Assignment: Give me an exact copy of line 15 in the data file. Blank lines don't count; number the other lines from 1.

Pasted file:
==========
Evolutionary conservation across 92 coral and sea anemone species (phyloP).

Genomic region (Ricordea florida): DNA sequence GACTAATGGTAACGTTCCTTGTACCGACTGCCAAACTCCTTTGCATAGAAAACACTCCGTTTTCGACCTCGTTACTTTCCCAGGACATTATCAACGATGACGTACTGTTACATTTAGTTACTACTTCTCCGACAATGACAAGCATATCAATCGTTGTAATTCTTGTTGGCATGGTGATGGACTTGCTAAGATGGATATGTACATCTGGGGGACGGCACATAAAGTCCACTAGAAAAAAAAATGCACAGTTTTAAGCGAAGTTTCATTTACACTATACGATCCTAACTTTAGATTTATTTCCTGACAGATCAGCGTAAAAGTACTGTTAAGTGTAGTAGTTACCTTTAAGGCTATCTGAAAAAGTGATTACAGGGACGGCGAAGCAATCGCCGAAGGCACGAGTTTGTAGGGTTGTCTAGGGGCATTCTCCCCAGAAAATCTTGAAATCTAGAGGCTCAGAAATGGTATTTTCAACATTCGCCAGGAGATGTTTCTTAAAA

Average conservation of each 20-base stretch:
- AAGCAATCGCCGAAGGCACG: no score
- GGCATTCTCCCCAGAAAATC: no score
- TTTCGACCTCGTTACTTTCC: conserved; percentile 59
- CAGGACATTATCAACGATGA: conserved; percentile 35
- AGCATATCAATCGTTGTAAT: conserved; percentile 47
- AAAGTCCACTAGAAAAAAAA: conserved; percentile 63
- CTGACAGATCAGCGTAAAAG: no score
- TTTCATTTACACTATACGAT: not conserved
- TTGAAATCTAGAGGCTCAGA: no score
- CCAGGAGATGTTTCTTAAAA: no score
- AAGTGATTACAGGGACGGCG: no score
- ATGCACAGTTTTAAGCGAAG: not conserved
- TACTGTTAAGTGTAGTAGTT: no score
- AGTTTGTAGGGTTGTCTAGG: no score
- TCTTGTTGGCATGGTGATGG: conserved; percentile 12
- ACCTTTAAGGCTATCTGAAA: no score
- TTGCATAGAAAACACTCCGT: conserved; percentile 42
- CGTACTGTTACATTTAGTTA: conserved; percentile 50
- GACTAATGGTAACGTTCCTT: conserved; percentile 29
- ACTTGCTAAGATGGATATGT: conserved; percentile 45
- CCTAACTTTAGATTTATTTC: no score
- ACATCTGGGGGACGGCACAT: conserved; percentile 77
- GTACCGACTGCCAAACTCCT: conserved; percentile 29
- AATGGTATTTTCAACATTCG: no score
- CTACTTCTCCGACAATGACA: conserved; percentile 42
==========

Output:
- ATGCACAGTTTTAAGCGAAG: not conserved